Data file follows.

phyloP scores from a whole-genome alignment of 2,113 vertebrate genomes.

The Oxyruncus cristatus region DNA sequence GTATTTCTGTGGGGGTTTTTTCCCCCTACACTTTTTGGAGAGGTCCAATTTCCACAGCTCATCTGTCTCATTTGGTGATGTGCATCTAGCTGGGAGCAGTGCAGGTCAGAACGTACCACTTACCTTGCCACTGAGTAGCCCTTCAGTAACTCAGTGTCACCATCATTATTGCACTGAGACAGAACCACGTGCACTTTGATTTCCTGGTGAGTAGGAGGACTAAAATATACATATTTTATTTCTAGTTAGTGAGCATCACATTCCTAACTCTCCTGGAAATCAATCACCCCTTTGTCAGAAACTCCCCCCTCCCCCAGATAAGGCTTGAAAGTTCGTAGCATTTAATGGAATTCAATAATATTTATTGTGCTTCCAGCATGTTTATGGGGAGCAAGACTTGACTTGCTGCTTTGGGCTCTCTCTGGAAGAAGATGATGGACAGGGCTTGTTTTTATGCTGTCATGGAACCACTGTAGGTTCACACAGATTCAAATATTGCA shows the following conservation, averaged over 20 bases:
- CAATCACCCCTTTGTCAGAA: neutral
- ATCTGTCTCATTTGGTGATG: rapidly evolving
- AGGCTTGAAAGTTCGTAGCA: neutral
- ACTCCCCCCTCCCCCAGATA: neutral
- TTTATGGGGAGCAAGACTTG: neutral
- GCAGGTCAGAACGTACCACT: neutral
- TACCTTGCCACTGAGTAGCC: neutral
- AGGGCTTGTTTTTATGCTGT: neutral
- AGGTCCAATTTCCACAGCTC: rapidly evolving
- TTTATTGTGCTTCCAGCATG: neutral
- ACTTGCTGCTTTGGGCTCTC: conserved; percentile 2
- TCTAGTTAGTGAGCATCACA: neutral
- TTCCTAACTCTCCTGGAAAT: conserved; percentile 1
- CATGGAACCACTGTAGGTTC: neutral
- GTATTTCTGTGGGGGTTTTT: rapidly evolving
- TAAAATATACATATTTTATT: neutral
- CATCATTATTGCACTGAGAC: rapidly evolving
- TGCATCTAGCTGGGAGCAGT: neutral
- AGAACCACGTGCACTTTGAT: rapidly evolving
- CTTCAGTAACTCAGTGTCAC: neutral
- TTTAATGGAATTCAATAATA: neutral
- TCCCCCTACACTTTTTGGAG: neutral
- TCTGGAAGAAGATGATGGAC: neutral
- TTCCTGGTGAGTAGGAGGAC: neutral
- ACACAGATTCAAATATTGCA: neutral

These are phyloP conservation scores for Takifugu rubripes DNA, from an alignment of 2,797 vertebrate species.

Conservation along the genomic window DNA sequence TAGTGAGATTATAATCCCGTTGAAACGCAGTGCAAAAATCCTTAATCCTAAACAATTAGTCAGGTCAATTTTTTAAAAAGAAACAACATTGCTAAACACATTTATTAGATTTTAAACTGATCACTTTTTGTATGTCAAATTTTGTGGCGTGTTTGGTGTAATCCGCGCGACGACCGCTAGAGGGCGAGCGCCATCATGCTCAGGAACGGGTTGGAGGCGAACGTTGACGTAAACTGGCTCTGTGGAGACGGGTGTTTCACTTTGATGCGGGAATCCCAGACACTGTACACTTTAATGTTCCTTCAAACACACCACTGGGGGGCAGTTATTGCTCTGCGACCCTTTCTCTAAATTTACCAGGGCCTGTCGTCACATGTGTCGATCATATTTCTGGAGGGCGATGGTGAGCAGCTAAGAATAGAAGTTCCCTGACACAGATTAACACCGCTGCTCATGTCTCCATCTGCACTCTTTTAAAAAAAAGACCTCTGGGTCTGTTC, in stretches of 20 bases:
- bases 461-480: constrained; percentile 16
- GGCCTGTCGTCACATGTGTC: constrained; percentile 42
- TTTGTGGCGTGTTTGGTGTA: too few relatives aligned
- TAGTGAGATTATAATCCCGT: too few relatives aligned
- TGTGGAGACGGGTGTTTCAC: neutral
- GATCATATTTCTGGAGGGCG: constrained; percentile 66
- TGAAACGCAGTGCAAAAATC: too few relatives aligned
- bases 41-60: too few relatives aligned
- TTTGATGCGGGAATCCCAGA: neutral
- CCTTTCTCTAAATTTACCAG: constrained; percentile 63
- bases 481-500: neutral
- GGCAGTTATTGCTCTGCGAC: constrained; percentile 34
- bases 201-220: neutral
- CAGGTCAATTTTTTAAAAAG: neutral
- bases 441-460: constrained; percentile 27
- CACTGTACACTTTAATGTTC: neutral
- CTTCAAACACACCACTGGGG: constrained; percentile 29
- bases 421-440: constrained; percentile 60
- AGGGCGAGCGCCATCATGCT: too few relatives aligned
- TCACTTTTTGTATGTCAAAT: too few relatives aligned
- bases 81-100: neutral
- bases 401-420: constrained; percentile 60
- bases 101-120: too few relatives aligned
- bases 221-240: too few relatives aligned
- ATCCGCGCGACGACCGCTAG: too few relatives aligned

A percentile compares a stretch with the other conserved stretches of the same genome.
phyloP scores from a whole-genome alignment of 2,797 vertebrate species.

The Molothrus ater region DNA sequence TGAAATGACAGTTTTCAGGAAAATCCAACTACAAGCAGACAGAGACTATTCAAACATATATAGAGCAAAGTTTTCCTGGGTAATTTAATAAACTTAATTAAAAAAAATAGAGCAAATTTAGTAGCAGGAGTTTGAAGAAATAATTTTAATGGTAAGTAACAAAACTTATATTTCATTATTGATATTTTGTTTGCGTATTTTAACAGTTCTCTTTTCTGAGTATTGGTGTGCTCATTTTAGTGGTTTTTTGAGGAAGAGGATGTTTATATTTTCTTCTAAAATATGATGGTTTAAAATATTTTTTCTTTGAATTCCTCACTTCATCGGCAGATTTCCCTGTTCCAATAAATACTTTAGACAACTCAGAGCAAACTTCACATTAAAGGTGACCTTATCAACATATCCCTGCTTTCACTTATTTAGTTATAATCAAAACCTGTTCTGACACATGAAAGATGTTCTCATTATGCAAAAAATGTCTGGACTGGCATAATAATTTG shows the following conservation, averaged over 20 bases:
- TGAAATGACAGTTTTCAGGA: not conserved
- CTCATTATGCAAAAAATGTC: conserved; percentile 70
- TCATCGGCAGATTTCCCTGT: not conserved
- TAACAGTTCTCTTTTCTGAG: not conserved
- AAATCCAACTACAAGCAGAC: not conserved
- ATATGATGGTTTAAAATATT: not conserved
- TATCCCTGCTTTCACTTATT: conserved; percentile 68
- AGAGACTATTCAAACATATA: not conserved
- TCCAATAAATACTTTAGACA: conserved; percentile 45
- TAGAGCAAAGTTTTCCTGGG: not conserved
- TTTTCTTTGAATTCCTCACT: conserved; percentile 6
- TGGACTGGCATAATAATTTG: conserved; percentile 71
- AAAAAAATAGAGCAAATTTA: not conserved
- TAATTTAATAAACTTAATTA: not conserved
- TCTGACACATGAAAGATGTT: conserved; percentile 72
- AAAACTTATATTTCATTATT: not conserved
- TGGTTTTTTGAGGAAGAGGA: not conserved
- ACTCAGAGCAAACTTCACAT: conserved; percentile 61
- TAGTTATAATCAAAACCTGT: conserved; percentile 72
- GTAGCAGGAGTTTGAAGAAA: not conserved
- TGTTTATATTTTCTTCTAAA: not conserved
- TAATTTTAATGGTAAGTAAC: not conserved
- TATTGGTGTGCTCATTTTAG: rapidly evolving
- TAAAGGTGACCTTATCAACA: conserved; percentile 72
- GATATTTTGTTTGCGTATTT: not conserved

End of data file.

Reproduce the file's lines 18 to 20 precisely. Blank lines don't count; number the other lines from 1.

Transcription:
- TAAAATATACATATTTTATT: neutral
- CATCATTATTGCACTGAGAC: rapidly evolving
- TGCATCTAGCTGGGAGCAGT: neutral